Behramshah Shroff, who founded the Ilm-e-Kshnoom (science of ecstasy or bliss) movement is said to have received instruction on the mystical aspects of Zoroastrianism from 72 Magav (Magi) priests called Abed Saheb-e-Dilan who lead a group of approximately 2000 individuals, the Saheb-e-Dilan, and presumably reside around Mount Damavand in the Caucasus Mountains. The Ilm-e-Kshnoom philosophy is based on mystic and esoteric interpretation of the Zoroastrian scriptures.
Silloo Mehta’s recent book “Thus Spake the Magavs” (116 pgs. published by the Mazdayasnie Connection) provides a rudimentary study of Zoroastrianism as seen through the lens of the Ilm-e-Kshnoom movement. With lucid illustrations Mrs. Mehta depicts Zoroastrian cosmology and the birth and death of Zarathustra; she provides a very enlightening section on the symbolism of the sudreh and kusti and the meaning behind the design of the religious tunic and girdle. The significance behind the basic prayers and some rituals are also briefly, but clearly explained. A concise summary of the different Persian dynasties offers a nice historical perspective of the post-Zarathustra period.
Mrs. Mehta makes a concerted effort to back up with science the verisimilitudes typically associated with the Zoroastrian faith. Without a doubt, Zarathustra’s teachings are well grounded in the laws of nature (science.) Science and religion must co-exist if either discipline is to have any veracity. In the words of Albert Einstein: Science without religion is lame, religion without science is blind.
Where the book falls short is the absence of any credible scientific, archaeological or scriptural references in support of the dogmatic assertions. Where Mrs. Mehta offers scientific explanations, the science is flawed and defies the fundamentals of the physical sciences. A case in point: she defines an atom as being made up of fire, air, water and earth (1). If this definition is allegorical, then the allegory is incomprehensible and an explanation to that effect would help.
Her claim that Zarathustra lived 9,500 years ago calculated on some dubious scientific method of “Shumar-I-Falk” is highly questionable when scholars have wrestled for centuries to establish the era of Zarathustra’s life. In another instance, expounding on the importance of consigning a dead body to a dokhma, Mrs. Mehta boldly declares that “it is an inexpiable sin to consign a dead body to the fire or to immerse it into water or bury it under the earth.” Undeniably, the dokhma is a very scientific (ecologically sound) method for disposal of the dead, but it is hard to conceive of a God who would mete reward or punishment on a soul contingent on how the body was disposed and neglect to take into account one’s life’s works.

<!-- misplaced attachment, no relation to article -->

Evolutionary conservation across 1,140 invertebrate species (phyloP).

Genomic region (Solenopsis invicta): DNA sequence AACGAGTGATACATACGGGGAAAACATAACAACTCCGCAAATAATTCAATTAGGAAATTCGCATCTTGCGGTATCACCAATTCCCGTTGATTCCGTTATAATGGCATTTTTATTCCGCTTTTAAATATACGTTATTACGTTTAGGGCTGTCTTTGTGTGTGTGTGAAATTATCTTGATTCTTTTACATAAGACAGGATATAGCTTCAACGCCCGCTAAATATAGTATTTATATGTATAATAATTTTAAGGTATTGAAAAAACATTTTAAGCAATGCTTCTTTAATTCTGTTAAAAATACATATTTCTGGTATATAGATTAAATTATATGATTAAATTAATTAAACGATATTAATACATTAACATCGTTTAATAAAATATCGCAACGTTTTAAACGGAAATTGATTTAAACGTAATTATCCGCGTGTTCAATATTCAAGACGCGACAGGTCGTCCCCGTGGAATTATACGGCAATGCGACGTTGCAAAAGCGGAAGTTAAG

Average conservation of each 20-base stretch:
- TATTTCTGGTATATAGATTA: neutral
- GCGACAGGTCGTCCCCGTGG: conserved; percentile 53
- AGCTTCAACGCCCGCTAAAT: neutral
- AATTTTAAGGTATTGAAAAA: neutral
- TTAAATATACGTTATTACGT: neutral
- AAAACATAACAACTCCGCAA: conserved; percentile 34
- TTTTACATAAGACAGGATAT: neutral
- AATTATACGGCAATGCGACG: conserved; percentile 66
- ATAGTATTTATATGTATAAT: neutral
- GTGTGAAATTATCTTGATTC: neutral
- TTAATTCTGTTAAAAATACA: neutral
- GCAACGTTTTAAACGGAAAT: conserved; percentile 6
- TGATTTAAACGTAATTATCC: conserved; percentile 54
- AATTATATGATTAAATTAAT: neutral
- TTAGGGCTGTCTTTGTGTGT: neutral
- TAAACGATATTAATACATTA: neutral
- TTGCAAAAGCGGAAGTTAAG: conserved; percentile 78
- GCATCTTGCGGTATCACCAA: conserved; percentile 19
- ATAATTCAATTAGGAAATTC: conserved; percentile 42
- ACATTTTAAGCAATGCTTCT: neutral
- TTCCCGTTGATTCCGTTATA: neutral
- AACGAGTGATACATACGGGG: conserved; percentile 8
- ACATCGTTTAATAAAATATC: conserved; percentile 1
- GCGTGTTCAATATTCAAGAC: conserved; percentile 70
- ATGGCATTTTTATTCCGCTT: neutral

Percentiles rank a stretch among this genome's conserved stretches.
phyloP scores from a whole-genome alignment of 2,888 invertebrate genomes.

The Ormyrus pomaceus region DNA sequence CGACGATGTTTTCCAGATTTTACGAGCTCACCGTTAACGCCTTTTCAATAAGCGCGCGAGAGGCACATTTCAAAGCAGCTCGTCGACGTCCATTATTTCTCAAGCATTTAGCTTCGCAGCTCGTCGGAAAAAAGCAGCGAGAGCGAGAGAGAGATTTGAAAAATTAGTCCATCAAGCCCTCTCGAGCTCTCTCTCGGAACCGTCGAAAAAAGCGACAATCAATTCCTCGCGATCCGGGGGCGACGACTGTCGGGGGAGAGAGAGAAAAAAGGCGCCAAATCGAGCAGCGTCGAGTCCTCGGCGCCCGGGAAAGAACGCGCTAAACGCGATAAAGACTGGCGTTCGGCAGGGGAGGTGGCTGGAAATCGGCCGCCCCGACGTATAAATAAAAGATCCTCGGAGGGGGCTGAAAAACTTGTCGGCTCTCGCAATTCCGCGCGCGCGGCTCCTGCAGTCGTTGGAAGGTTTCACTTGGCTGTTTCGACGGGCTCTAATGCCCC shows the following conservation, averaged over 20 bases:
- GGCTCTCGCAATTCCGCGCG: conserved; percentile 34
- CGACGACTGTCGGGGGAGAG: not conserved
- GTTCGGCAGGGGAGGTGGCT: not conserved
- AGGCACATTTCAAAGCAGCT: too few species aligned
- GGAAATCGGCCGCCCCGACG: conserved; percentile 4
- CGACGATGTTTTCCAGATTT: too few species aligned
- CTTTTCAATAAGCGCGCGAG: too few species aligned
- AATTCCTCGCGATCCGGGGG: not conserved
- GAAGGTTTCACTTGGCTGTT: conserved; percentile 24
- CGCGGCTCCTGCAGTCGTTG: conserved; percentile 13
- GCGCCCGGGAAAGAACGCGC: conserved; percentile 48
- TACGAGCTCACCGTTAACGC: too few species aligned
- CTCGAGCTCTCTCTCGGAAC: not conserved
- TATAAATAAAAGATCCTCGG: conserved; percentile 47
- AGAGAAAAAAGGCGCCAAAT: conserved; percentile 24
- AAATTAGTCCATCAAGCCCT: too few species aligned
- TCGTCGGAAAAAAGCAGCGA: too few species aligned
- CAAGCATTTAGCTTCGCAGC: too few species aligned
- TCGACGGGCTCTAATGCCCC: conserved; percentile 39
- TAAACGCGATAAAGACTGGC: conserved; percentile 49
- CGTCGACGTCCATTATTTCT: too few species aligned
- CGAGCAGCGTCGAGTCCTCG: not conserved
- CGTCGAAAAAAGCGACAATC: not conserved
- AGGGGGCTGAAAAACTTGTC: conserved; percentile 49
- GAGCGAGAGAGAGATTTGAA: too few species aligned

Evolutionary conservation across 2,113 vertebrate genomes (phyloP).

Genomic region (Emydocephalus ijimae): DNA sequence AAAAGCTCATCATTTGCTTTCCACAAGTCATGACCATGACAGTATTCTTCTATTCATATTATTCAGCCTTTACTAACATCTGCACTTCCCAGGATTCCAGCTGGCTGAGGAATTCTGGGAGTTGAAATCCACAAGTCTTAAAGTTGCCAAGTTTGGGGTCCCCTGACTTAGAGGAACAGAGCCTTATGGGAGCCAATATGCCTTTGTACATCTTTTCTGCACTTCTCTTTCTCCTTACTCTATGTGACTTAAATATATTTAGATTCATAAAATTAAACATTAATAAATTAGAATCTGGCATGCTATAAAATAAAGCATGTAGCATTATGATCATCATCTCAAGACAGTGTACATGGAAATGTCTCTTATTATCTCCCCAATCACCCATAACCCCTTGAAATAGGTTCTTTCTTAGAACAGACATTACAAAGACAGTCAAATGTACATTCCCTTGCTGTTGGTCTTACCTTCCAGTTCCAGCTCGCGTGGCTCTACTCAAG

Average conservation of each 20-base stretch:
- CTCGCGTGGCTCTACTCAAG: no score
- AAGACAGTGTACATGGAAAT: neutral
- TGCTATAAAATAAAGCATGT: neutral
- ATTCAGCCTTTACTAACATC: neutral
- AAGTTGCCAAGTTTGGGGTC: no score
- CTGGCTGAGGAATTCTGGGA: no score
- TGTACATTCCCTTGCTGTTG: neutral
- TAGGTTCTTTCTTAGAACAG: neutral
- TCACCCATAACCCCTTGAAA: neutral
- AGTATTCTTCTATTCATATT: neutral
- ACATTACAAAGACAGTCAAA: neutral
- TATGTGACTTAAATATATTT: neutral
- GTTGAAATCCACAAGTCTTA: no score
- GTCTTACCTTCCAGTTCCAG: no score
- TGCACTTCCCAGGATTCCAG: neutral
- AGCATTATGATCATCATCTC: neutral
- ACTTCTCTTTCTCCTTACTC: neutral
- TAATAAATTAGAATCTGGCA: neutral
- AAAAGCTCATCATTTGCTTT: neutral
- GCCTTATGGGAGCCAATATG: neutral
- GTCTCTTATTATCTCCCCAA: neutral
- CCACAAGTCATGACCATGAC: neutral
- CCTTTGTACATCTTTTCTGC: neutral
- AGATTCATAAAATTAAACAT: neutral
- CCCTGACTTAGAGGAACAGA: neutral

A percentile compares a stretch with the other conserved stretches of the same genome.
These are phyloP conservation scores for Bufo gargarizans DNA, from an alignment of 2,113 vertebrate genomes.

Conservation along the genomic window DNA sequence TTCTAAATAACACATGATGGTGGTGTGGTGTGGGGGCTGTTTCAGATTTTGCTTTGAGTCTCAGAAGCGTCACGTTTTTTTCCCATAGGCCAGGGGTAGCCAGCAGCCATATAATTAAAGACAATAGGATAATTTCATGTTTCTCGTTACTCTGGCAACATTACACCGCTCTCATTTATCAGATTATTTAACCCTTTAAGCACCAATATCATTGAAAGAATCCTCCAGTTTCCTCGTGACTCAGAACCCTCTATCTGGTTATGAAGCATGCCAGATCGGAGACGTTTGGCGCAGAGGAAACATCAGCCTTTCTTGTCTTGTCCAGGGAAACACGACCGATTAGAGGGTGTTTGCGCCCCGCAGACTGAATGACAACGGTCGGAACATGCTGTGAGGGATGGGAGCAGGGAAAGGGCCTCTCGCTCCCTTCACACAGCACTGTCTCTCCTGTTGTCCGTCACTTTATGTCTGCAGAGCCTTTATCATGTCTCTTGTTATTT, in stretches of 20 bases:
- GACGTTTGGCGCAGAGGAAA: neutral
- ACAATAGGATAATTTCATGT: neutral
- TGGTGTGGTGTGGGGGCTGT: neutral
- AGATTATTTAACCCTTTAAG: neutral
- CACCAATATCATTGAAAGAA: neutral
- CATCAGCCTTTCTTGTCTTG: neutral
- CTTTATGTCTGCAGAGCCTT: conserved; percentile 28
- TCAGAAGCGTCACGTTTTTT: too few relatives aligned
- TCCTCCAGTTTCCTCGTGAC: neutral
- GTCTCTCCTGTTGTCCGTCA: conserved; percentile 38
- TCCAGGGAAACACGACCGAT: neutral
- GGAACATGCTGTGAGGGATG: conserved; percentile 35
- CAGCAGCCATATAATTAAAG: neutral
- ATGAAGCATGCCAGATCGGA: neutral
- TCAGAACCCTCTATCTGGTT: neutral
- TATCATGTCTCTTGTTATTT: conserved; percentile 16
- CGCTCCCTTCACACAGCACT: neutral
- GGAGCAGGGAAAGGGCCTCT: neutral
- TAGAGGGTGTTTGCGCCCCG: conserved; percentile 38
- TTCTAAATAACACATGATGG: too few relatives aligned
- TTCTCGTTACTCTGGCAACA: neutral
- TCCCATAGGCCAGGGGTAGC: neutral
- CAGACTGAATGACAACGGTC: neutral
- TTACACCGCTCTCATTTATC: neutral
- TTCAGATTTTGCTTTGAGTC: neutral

Silloo Mehta states that the Zoroastrian view of time is cyclic and not linear. The concept of cyclic time comes from Zurvanism, a Zoroastrian heretical movement introduced in the second half of the Achaeminid era that gained prominence during the Sassanid dynasty (2). The Zoroastrian concept of time is linear and not cyclical as evinced by innumerable students of Zoroastrianism (3, 4, and 5). Another anomaly is the issue of resurrection vs. reincarnation. Under the section discussing resurrection—crossing the Chinvat Bridge—there is mention of reincarnation should the soul so deserve it. Zoroastrian scriptures do not allude to reincarnation. Zoroastrian scholars have averred that reincarnation is not a Zoroastrian concept. There is ample evidence that Zoroastrian eschatology has influenced Judaism and Christianity and the absence of belief in reincarnation in these faiths lends credence to the notion that reincarnation is, in fact, un-Zoroastrian.Reincarnation is diametrically opposite to resurrection. What are we to believe in?
“Thus Spake the Magavs” gives an impression that the Zoroastrian religion is a mish-mash of the occult, divine legerdemain and fantasy.
While all religious beliefs are matters of faith, faith must be backed by reason; blind faith leads nowhere and soon dies. Sound reasoning invariably leads to the truth. There is nothing esoteric, mystical or cryptic about Zoroastrianism. God has revealed to us all His doctrines. It is for us to understand His plan and act accordingly. If He has concealed His principles, He cannot expect mankind to do His bidding. The beauty and greatness of the Zoroastrian faith lies in its simplicity: Good thoughts, good words and good deeds.
Zoroastrians are not troglodytes and it behooves Zarathustra’s followers to expunge the myths, folklore and magical attributes that people have ascribed to the prophet and the religion he founded.
Reviewed by Meheryar N. Rivetna
Any standard physics or chemistry textbook will provide a simple explanation of the atom as being composed of protons, neutrons and electrons.
- Zaehner, R.C., The Dawn and Twilight of Zoroastrianism, Phoenix Press (USA), 1961
- Clark, Peter, Zoroastrianism: An Introduction To an Ancient Faith, Sussex Academic Press (U.K.) 1998
- Boyce, Mary, Zoroastrians: Their Religious Beliefs and Practices, Routledge & Keegan Paul Ltd. (U.K.) 1979
- Mistree, Khojeste P., Zoroastrianism: An Ethnic Perspective, 1982